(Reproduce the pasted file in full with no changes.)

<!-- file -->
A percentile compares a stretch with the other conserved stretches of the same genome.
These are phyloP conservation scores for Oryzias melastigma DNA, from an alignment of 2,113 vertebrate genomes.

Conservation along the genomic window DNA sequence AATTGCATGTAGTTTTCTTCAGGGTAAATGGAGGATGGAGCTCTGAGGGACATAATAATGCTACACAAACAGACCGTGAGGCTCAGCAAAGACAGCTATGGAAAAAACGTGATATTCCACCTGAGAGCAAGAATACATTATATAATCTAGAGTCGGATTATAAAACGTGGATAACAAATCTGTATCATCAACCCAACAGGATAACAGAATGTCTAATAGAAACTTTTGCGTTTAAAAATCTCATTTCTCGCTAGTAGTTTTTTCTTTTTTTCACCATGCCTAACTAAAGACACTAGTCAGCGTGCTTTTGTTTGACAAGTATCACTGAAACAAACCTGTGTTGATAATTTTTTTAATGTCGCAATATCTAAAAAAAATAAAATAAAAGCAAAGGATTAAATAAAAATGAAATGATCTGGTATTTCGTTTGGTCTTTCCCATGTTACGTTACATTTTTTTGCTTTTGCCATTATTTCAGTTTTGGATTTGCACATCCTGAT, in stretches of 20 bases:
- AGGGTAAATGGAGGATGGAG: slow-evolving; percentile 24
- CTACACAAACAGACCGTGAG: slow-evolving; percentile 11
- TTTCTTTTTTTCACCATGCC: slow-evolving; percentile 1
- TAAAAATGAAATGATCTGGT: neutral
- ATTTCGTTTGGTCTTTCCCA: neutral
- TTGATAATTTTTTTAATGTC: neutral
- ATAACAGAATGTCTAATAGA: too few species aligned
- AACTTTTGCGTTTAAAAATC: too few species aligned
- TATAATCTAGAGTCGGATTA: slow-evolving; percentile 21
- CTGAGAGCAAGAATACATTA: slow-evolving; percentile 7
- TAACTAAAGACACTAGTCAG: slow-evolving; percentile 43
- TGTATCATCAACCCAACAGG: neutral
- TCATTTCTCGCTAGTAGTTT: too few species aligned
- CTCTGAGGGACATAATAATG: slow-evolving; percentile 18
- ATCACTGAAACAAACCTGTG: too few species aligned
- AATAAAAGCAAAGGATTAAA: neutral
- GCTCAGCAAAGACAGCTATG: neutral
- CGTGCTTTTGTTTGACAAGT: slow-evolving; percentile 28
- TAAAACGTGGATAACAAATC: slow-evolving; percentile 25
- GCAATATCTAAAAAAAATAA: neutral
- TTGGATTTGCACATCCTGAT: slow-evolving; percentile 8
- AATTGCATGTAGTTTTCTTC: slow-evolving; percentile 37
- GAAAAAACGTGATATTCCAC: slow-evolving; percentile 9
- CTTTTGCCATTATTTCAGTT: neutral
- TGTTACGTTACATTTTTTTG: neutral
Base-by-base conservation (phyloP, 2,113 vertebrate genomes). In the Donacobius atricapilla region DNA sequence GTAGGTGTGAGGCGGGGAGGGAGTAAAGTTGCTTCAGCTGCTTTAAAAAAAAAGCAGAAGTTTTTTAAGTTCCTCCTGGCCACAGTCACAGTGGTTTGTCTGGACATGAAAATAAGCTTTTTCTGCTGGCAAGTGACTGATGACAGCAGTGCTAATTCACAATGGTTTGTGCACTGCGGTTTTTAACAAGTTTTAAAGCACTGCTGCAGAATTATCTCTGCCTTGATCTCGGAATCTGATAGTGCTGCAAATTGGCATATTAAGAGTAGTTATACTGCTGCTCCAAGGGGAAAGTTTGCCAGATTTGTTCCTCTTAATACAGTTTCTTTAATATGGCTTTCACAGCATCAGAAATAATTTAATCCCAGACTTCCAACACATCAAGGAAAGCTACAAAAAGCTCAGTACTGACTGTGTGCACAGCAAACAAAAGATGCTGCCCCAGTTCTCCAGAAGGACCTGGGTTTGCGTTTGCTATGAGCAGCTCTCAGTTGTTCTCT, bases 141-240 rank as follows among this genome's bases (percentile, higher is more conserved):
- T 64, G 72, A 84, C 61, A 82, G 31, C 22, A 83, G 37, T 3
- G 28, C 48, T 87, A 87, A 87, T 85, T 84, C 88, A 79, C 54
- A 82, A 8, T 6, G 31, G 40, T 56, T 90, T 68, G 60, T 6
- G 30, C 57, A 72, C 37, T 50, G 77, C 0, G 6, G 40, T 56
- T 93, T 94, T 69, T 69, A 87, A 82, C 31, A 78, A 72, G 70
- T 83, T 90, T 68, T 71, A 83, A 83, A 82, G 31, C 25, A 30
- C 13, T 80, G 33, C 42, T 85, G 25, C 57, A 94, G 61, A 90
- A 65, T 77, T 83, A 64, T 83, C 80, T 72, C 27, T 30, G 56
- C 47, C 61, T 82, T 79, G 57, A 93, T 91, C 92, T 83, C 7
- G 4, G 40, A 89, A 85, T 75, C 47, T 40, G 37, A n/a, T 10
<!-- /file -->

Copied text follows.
A percentile compares a stretch with the other conserved stretches of the same genome.
These are phyloP conservation scores for Oryzias melastigma DNA, from an alignment of 2,113 vertebrate genomes.

Conservation along the genomic window DNA sequence AATTGCATGTAGTTTTCTTCAGGGTAAATGGAGGATGGAGCTCTGAGGGACATAATAATGCTACACAAACAGACCGTGAGGCTCAGCAAAGACAGCTATGGAAAAAACGTGATATTCCACCTGAGAGCAAGAATACATTATATAATCTAGAGTCGGATTATAAAACGTGGATAACAAATCTGTATCATCAACCCAACAGGATAACAGAATGTCTAATAGAAACTTTTGCGTTTAAAAATCTCATTTCTCGCTAGTAGTTTTTTCTTTTTTTCACCATGCCTAACTAAAGACACTAGTCAGCGTGCTTTTGTTTGACAAGTATCACTGAAACAAACCTGTGTTGATAATTTTTTTAATGTCGCAATATCTAAAAAAAATAAAATAAAAGCAAAGGATTAAATAAAAATGAAATGATCTGGTATTTCGTTTGGTCTTTCCCATGTTACGTTACATTTTTTTGCTTTTGCCATTATTTCAGTTTTGGATTTGCACATCCTGAT, in stretches of 20 bases:
- AGGGTAAATGGAGGATGGAG: slow-evolving; percentile 24
- CTACACAAACAGACCGTGAG: slow-evolving; percentile 11
- TTTCTTTTTTTCACCATGCC: slow-evolving; percentile 1
- TAAAAATGAAATGATCTGGT: neutral
- ATTTCGTTTGGTCTTTCCCA: neutral
- TTGATAATTTTTTTAATGTC: neutral
- ATAACAGAATGTCTAATAGA: too few species aligned
- AACTTTTGCGTTTAAAAATC: too few species aligned
- TATAATCTAGAGTCGGATTA: slow-evolving; percentile 21
- CTGAGAGCAAGAATACATTA: slow-evolving; percentile 7
- TAACTAAAGACACTAGTCAG: slow-evolving; percentile 43
- TGTATCATCAACCCAACAGG: neutral
- TCATTTCTCGCTAGTAGTTT: too few species aligned
- CTCTGAGGGACATAATAATG: slow-evolving; percentile 18
- ATCACTGAAACAAACCTGTG: too few species aligned
- AATAAAAGCAAAGGATTAAA: neutral
- GCTCAGCAAAGACAGCTATG: neutral
- CGTGCTTTTGTTTGACAAGT: slow-evolving; percentile 28
- TAAAACGTGGATAACAAATC: slow-evolving; percentile 25
- GCAATATCTAAAAAAAATAA: neutral
- TTGGATTTGCACATCCTGAT: slow-evolving; percentile 8
- AATTGCATGTAGTTTTCTTC: slow-evolving; percentile 37
- GAAAAAACGTGATATTCCAC: slow-evolving; percentile 9
- CTTTTGCCATTATTTCAGTT: neutral
- TGTTACGTTACATTTTTTTG: neutral
Base-by-base conservation (phyloP, 2,113 vertebrate genomes). In the Donacobius atricapilla region DNA sequence GTAGGTGTGAGGCGGGGAGGGAGTAAAGTTGCTTCAGCTGCTTTAAAAAAAAAGCAGAAGTTTTTTAAGTTCCTCCTGGCCACAGTCACAGTGGTTTGTCTGGACATGAAAATAAGCTTTTTCTGCTGGCAAGTGACTGATGACAGCAGTGCTAATTCACAATGGTTTGTGCACTGCGGTTTTTAACAAGTTTTAAAGCACTGCTGCAGAATTATCTCTGCCTTGATCTCGGAATCTGATAGTGCTGCAAATTGGCATATTAAGAGTAGTTATACTGCTGCTCCAAGGGGAAAGTTTGCCAGATTTGTTCCTCTTAATACAGTTTCTTTAATATGGCTTTCACAGCATCAGAAATAATTTAATCCCAGACTTCCAACACATCAAGGAAAGCTACAAAAAGCTCAGTACTGACTGTGTGCACAGCAAACAAAAGATGCTGCCCCAGTTCTCCAGAAGGACCTGGGTTTGCGTTTGCTATGAGCAGCTCTCAGTTGTTCTCT, bases 141-240 rank as follows among this genome's bases (percentile, higher is more conserved):
- T 64, G 72, A 84, C 61, A 82, G 31, C 22, A 83, G 37, T 3
- G 28, C 48, T 87, A 87, A 87, T 85, T 84, C 88, A 79, C 54
- A 82, A 8, T 6, G 31, G 40, T 56, T 90, T 68, G 60, T 6
- G 30, C 57, A 72, C 37, T 50, G 77, C 0, G 6, G 40, T 56
- T 93, T 94, T 69, T 69, A 87, A 82, C 31, A 78, A 72, G 70
- T 83, T 90, T 68, T 71, A 83, A 83, A 82, G 31, C 25, A 30
- C 13, T 80, G 33, C 42, T 85, G 25, C 57, A 94, G 61, A 90
- A 65, T 77, T 83, A 64, T 83, C 80, T 72, C 27, T 30, G 56
- C 47, C 61, T 82, T 79, G 57, A 93, T 91, C 92, T 83, C 7
- G 4, G 40, A 89, A 85, T 75, C 47, T 40, G 37, A n/a, T 10